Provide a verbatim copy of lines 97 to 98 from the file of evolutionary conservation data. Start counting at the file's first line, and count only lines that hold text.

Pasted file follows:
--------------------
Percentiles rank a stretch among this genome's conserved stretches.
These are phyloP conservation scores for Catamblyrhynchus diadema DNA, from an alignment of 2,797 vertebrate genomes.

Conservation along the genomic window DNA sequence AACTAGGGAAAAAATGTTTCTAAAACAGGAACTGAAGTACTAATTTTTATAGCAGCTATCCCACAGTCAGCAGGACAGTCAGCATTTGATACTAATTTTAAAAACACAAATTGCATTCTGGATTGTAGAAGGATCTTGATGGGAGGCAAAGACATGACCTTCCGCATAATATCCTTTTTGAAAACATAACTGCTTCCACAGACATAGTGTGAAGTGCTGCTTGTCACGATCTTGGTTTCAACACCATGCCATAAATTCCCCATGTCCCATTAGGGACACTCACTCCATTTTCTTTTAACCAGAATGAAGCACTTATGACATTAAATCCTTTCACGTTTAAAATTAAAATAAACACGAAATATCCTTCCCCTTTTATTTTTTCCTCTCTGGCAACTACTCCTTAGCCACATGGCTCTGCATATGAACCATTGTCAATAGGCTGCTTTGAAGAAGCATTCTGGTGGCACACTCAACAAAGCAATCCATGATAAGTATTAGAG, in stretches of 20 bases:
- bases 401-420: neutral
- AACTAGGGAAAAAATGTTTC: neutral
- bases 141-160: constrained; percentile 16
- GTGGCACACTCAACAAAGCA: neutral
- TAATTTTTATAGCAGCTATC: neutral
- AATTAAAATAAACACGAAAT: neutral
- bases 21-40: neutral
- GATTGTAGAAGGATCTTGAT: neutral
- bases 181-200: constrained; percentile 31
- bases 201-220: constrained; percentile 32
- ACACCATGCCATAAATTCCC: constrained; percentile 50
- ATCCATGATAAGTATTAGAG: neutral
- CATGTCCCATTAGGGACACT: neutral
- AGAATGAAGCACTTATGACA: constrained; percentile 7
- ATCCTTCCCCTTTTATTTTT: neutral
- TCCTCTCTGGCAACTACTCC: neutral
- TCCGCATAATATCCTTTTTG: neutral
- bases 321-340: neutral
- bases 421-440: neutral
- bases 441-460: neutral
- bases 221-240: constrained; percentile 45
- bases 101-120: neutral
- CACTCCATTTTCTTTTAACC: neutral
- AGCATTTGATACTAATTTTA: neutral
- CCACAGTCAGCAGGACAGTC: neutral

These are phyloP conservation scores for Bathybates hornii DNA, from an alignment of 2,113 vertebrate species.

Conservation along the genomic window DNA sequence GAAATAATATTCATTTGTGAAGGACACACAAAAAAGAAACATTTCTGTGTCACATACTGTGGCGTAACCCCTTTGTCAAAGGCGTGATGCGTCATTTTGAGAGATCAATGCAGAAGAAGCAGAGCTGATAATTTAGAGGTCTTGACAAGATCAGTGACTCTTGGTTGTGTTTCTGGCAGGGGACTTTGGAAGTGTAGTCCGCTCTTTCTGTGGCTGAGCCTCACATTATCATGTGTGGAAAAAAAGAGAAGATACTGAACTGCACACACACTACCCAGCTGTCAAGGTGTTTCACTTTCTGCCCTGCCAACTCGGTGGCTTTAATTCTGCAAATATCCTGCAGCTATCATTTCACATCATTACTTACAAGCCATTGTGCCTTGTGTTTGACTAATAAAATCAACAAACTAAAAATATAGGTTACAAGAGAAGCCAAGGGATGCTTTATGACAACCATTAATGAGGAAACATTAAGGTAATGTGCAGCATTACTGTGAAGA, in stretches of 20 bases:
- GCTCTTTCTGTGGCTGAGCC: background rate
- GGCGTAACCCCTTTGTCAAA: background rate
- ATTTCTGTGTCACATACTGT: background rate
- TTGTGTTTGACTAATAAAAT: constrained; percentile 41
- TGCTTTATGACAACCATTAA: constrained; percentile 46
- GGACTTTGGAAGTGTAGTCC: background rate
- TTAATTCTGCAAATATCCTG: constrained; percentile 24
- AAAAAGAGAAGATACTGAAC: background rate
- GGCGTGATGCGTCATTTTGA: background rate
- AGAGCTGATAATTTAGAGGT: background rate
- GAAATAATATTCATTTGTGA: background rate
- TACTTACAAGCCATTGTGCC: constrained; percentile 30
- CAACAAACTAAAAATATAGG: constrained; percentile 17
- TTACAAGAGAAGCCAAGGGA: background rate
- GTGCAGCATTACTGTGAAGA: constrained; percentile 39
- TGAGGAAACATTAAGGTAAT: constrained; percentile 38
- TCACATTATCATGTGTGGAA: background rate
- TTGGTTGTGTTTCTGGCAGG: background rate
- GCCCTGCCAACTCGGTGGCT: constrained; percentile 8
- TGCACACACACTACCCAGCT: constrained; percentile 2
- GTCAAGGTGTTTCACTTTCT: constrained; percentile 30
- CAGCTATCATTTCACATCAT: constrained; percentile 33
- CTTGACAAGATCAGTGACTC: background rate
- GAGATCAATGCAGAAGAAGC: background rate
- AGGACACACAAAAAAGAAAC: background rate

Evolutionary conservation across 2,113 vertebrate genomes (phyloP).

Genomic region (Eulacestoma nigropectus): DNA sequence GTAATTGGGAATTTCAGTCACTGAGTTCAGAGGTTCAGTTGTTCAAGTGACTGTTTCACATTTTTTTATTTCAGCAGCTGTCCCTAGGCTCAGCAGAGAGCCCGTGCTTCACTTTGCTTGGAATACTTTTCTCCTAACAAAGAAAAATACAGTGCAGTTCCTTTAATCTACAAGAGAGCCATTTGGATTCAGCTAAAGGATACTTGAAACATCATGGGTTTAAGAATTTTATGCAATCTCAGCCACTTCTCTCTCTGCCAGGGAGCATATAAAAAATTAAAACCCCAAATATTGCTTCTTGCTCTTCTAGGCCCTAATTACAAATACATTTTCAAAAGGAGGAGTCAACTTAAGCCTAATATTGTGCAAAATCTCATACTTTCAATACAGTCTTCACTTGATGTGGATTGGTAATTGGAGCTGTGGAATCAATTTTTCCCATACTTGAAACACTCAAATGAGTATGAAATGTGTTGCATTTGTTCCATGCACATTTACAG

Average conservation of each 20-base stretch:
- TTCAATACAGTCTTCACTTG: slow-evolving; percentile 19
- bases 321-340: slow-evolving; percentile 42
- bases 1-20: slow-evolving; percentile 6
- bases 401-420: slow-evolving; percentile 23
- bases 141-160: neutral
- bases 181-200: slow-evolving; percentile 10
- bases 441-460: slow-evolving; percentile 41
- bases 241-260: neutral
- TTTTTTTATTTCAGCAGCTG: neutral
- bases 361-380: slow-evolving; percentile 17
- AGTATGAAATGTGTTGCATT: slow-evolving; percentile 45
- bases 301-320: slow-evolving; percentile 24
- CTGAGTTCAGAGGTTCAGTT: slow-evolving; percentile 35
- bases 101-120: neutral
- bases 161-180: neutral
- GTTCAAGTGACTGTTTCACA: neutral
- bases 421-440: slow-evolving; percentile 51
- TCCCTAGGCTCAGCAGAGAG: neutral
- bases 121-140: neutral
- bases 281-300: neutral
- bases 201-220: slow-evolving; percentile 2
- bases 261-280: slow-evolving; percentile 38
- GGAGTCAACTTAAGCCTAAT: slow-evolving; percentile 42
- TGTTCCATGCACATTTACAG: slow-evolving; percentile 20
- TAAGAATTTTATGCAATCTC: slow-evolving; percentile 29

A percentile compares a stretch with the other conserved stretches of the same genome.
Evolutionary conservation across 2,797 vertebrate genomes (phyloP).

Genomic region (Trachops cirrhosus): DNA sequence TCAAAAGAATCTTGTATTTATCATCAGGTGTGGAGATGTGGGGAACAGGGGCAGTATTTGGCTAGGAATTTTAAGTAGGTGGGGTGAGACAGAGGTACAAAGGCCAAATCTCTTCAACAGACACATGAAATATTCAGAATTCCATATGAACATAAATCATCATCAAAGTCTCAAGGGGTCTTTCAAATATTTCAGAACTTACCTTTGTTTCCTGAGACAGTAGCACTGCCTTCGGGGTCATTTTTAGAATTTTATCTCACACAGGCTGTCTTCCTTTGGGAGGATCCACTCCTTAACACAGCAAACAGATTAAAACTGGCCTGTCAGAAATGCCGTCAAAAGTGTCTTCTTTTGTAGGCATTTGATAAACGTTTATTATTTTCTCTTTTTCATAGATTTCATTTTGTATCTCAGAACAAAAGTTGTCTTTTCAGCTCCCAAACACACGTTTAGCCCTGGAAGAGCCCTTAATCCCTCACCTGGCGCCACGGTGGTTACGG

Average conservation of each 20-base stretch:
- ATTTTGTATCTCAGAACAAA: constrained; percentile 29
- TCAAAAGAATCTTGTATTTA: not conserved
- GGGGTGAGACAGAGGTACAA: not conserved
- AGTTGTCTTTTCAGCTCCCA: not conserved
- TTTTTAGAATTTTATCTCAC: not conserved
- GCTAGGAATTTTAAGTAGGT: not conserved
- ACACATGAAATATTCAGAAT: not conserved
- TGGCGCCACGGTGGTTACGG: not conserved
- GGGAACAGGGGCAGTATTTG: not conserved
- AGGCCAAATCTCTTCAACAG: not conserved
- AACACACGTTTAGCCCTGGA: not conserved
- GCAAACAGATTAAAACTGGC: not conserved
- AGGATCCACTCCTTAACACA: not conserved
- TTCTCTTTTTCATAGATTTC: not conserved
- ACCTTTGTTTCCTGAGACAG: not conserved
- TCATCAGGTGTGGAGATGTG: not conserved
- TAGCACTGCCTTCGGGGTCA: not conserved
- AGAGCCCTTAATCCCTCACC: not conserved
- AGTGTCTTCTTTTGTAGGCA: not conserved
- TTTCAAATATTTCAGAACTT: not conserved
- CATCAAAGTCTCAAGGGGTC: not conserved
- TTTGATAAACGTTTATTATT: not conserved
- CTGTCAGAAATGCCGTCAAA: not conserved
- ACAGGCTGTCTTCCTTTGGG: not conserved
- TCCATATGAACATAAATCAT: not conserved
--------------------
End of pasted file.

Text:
- AGGCCAAATCTCTTCAACAG: not conserved
- AACACACGTTTAGCCCTGGA: not conserved